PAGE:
The Fall armyworm was first detected in surveillance traps on the Torres Strait islands of Saibai and Erub in January 2020, before quickly reaching the mainland. Surveillance for the pest ramped up after the highly migratory moth was found to be rapidly spreading throughout South East Asia last year.
By February, the armyworms were detected at Bamaga and it quickly established itself in North Queensland, Northern Territory and parts of Western Australia. During the year, they spread south throughout Queensland and into NSW. The fall armyworm moth can fly up to 500 km in 48 hours, making containing it near impossible.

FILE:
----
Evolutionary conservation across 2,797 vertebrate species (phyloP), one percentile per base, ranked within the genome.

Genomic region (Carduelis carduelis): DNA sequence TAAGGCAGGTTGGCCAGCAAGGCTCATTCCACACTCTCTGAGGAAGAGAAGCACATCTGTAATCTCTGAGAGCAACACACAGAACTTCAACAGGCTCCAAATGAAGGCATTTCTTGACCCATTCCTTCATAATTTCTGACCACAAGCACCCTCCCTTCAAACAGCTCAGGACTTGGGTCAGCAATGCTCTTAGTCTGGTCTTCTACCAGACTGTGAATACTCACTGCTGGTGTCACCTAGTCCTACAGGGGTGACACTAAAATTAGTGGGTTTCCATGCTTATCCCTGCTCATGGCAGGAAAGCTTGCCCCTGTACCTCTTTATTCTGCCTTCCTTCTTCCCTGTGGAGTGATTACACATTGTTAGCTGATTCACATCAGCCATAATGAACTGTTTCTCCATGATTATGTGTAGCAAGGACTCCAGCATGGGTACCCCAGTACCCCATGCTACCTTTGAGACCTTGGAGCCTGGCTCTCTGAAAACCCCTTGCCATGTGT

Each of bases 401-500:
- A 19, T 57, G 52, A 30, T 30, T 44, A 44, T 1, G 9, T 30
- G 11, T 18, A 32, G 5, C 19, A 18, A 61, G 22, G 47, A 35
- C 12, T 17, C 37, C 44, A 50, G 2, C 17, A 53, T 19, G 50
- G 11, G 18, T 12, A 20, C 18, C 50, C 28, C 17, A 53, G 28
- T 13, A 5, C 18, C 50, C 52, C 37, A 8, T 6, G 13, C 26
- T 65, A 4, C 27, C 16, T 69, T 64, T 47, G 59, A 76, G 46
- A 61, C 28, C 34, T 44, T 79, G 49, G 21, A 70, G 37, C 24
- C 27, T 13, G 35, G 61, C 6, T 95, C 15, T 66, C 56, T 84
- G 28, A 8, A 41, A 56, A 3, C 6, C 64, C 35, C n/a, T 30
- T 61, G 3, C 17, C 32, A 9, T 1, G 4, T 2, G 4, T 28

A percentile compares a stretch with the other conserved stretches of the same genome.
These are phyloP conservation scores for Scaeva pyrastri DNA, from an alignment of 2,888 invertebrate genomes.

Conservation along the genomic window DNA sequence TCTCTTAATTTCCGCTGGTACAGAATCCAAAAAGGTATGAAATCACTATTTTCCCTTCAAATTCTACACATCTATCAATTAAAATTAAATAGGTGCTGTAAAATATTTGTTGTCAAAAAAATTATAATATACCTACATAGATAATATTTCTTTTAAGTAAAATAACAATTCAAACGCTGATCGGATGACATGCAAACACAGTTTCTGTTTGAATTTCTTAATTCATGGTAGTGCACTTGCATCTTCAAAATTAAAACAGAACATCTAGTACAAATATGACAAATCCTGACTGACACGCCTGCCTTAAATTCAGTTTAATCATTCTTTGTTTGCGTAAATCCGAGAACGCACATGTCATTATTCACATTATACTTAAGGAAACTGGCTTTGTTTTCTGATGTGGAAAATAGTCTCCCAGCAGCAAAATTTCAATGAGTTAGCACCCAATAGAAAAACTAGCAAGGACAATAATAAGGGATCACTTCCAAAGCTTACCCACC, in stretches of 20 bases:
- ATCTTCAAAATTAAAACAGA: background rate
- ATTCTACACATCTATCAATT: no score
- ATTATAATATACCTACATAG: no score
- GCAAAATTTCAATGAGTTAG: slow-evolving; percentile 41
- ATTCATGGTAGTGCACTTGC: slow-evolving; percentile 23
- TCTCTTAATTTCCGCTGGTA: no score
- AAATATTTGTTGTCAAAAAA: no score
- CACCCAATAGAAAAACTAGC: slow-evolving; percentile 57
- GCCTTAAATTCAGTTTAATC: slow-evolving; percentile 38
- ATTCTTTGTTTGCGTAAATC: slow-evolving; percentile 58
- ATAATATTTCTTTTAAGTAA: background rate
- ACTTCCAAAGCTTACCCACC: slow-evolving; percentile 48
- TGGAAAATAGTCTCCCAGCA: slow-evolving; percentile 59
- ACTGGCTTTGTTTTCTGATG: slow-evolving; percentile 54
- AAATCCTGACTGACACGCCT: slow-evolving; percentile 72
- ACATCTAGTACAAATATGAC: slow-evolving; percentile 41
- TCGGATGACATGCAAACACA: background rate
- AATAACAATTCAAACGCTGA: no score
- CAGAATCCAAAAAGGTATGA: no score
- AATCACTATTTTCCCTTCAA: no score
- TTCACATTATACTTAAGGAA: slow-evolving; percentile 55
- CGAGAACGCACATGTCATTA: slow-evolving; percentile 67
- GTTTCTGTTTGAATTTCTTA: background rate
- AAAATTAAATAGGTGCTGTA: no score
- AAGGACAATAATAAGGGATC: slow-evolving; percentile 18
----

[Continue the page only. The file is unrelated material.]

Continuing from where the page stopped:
Monitoring and tracking its spread was the highest priority in the early stages with Biosecurity Queensland chief biosecurity officer Malcolm Letts urging growers to be alert. As the pest continued its march south, reducing the destruction it causes to crops has been a key focus for teams of researchers, agronomists and scientists.
The Australian government has been supporting efforts to minimise its impacts, providing $600,000 to Plant Health Australia to research fall armyworm genetics, pesticide resistance, commercial and native hosts, and modelling seasonal impacts on populations.